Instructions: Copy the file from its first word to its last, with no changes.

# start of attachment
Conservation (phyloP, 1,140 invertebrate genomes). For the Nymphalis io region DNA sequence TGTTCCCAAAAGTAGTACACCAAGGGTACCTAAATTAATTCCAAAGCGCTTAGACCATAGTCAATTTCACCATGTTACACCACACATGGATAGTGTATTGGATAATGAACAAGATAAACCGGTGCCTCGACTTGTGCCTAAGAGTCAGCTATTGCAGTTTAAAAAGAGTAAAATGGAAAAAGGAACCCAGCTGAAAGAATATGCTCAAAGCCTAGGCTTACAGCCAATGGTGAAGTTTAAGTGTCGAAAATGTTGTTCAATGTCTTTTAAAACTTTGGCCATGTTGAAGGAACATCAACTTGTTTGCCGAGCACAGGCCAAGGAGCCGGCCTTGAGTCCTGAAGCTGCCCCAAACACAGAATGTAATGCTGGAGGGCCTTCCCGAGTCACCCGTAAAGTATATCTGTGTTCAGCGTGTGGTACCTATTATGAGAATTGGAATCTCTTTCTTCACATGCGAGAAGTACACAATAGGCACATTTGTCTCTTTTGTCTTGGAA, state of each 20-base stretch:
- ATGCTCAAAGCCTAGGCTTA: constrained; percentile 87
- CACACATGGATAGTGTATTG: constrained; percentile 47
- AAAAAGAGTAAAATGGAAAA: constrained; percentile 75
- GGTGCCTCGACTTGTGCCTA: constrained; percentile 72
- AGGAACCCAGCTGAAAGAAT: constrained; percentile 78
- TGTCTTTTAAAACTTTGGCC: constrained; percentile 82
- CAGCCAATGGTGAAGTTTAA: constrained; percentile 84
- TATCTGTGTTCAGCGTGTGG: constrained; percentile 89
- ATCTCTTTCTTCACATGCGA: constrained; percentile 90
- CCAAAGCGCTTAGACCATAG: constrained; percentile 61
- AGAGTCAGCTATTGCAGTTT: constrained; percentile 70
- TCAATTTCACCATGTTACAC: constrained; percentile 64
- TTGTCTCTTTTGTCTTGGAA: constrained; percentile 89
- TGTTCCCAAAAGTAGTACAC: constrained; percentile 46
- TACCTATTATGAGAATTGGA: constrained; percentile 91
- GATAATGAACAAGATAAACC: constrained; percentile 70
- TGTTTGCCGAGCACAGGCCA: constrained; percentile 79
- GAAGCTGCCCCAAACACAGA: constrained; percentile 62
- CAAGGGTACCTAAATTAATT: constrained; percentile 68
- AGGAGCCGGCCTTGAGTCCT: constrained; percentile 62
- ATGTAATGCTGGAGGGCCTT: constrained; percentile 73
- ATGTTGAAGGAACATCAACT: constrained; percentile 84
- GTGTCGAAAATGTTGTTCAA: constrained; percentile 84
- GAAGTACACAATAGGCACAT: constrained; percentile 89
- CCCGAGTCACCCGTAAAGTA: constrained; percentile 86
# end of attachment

Conservation (phyloP, 1,140 invertebrate genomes). For the Nymphalis io region DNA sequence TGTTCCCAAAAGTAGTACACCAAGGGTACCTAAATTAATTCCAAAGCGCTTAGACCATAGTCAATTTCACCATGTTACACCACACATGGATAGTGTATTGGATAATGAACAAGATAAACCGGTGCCTCGACTTGTGCCTAAGAGTCAGCTATTGCAGTTTAAAAAGAGTAAAATGGAAAAAGGAACCCAGCTGAAAGAATATGCTCAAAGCCTAGGCTTACAGCCAATGGTGAAGTTTAAGTGTCGAAAATGTTGTTCAATGTCTTTTAAAACTTTGGCCATGTTGAAGGAACATCAACTTGTTTGCCGAGCACAGGCCAAGGAGCCGGCCTTGAGTCCTGAAGCTGCCCCAAACACAGAATGTAATGCTGGAGGGCCTTCCCGAGTCACCCGTAAAGTATATCTGTGTTCAGCGTGTGGTACCTATTATGAGAATTGGAATCTCTTTCTTCACATGCGAGAAGTACACAATAGGCACATTTGTCTCTTTTGTCTTGGAA, state of each 20-base stretch:
- ATGCTCAAAGCCTAGGCTTA: constrained; percentile 87
- CACACATGGATAGTGTATTG: constrained; percentile 47
- AAAAAGAGTAAAATGGAAAA: constrained; percentile 75
- GGTGCCTCGACTTGTGCCTA: constrained; percentile 72
- AGGAACCCAGCTGAAAGAAT: constrained; percentile 78
- TGTCTTTTAAAACTTTGGCC: constrained; percentile 82
- CAGCCAATGGTGAAGTTTAA: constrained; percentile 84
- TATCTGTGTTCAGCGTGTGG: constrained; percentile 89
- ATCTCTTTCTTCACATGCGA: constrained; percentile 90
- CCAAAGCGCTTAGACCATAG: constrained; percentile 61
- AGAGTCAGCTATTGCAGTTT: constrained; percentile 70
- TCAATTTCACCATGTTACAC: constrained; percentile 64
- TTGTCTCTTTTGTCTTGGAA: constrained; percentile 89
- TGTTCCCAAAAGTAGTACAC: constrained; percentile 46
- TACCTATTATGAGAATTGGA: constrained; percentile 91
- GATAATGAACAAGATAAACC: constrained; percentile 70
- TGTTTGCCGAGCACAGGCCA: constrained; percentile 79
- GAAGCTGCCCCAAACACAGA: constrained; percentile 62
- CAAGGGTACCTAAATTAATT: constrained; percentile 68
- AGGAGCCGGCCTTGAGTCCT: constrained; percentile 62
- ATGTAATGCTGGAGGGCCTT: constrained; percentile 73
- ATGTTGAAGGAACATCAACT: constrained; percentile 84
- GTGTCGAAAATGTTGTTCAA: constrained; percentile 84
- GAAGTACACAATAGGCACAT: constrained; percentile 89
- CCCGAGTCACCCGTAAAGTA: constrained; percentile 86